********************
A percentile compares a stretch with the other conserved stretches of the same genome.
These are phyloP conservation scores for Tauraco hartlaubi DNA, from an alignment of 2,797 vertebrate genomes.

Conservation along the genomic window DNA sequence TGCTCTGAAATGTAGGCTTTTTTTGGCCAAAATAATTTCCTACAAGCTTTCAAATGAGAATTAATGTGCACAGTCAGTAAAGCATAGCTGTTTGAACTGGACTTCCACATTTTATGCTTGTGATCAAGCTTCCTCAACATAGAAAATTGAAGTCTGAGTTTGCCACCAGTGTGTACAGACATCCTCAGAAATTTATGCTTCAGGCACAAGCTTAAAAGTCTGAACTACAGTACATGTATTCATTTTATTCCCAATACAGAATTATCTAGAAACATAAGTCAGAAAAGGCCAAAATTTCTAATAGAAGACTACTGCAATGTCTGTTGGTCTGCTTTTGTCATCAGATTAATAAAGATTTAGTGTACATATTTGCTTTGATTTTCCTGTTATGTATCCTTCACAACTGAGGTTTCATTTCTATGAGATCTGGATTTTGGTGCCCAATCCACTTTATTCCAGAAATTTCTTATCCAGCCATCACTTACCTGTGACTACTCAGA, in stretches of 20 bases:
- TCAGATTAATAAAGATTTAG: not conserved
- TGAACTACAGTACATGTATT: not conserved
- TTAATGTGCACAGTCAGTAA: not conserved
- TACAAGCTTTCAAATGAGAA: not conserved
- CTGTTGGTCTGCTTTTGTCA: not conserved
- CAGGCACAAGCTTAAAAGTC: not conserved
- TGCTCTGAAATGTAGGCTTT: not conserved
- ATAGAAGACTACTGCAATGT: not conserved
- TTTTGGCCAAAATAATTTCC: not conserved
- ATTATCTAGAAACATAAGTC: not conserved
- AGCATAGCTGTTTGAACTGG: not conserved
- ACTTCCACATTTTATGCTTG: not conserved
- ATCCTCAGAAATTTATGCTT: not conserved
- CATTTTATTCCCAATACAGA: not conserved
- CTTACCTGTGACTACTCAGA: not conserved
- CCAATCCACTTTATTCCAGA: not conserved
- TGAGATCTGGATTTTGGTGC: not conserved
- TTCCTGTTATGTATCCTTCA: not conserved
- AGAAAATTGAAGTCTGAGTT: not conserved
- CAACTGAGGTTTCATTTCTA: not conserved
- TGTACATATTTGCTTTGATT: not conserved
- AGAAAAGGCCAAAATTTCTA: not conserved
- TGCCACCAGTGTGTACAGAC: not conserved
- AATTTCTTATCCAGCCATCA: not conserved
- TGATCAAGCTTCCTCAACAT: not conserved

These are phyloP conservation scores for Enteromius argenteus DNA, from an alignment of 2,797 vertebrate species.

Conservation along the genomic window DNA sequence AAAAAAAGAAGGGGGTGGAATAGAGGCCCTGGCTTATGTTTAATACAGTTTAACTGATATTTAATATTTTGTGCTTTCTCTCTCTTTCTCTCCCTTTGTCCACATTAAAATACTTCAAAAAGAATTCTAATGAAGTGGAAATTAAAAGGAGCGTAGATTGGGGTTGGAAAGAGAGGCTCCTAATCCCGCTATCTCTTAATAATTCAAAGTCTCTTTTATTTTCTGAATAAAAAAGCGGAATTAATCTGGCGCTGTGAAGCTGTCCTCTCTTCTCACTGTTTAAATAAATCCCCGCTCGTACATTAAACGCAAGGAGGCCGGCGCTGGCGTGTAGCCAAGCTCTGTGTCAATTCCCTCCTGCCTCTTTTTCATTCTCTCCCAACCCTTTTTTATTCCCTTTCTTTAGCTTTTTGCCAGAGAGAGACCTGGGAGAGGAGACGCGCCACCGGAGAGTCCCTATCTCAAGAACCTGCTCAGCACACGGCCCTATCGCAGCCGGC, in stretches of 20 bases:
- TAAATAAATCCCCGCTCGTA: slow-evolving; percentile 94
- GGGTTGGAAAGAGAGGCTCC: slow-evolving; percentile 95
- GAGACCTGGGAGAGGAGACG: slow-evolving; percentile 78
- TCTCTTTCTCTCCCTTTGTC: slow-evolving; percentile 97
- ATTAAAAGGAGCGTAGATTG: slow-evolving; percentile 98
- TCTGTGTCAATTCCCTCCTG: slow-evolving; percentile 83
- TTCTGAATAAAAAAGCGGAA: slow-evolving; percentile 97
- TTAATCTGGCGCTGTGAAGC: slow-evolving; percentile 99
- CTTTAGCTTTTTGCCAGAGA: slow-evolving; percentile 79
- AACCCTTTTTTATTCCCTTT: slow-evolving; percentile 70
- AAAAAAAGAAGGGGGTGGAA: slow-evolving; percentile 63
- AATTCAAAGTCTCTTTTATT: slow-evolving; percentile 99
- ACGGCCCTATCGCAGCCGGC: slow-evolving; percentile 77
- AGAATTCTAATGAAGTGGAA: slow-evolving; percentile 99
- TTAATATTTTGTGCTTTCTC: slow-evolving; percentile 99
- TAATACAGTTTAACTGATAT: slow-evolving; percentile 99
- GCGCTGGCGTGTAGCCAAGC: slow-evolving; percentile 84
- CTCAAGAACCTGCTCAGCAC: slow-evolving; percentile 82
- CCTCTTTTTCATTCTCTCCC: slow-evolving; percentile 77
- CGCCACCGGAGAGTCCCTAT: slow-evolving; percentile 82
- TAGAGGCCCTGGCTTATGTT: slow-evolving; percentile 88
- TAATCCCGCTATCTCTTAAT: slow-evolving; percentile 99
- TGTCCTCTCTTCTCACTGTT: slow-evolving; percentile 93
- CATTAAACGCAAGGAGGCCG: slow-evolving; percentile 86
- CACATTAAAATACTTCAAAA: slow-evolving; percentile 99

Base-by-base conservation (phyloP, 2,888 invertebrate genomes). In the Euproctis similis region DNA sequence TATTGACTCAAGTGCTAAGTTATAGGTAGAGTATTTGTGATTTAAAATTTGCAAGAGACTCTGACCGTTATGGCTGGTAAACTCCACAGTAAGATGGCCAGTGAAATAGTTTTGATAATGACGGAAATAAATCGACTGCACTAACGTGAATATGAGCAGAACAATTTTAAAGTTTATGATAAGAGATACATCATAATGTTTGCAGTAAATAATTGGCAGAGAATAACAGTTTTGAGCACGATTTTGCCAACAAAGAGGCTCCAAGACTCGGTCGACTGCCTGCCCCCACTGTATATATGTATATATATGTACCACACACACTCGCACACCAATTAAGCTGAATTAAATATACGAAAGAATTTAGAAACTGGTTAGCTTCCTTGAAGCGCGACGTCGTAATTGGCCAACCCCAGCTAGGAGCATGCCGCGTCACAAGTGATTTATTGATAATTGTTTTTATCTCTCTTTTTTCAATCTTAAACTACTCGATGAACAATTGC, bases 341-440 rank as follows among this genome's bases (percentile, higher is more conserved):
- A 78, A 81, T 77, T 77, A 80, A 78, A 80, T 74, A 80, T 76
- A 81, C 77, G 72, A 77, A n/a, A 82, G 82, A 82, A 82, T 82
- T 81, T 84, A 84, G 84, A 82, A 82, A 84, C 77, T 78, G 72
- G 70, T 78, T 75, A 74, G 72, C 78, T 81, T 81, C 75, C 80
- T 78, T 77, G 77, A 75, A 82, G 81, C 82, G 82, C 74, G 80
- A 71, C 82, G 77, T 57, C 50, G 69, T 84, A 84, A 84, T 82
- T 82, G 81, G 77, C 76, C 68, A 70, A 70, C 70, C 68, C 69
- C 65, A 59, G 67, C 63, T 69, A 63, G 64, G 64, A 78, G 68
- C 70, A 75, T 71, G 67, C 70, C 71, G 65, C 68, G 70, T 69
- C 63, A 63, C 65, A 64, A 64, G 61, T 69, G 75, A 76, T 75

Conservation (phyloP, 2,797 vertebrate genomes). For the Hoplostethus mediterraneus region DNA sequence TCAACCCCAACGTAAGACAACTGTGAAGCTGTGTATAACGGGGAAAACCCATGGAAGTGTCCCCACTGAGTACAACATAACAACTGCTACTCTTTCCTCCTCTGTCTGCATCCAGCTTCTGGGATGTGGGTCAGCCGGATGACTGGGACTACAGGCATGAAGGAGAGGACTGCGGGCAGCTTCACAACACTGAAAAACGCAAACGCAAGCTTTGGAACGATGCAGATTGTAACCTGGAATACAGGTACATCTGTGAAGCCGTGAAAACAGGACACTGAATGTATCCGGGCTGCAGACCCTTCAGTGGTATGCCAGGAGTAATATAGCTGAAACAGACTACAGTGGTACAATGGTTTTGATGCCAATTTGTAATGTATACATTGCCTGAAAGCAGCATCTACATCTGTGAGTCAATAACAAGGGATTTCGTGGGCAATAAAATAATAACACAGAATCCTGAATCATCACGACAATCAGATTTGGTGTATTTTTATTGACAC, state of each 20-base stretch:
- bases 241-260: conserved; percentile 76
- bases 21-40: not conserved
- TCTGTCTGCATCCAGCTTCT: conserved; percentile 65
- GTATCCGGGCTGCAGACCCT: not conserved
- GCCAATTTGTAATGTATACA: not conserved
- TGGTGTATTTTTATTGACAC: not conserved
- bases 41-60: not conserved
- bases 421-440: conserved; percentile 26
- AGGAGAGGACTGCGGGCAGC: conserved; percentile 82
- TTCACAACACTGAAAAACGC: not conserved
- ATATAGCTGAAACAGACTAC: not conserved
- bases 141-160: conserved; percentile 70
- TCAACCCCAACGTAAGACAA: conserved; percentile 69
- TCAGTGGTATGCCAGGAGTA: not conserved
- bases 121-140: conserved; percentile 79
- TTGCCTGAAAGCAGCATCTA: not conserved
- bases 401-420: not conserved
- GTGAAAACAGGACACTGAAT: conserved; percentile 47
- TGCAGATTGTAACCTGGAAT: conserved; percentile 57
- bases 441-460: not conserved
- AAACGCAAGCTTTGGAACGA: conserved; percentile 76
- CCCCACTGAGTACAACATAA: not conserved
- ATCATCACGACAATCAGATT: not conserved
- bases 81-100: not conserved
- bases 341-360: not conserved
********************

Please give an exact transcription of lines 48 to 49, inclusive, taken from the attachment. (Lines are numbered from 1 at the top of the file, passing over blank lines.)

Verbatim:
- CTCAAGAACCTGCTCAGCAC: slow-evolving; percentile 82
- CCTCTTTTTCATTCTCTCCC: slow-evolving; percentile 77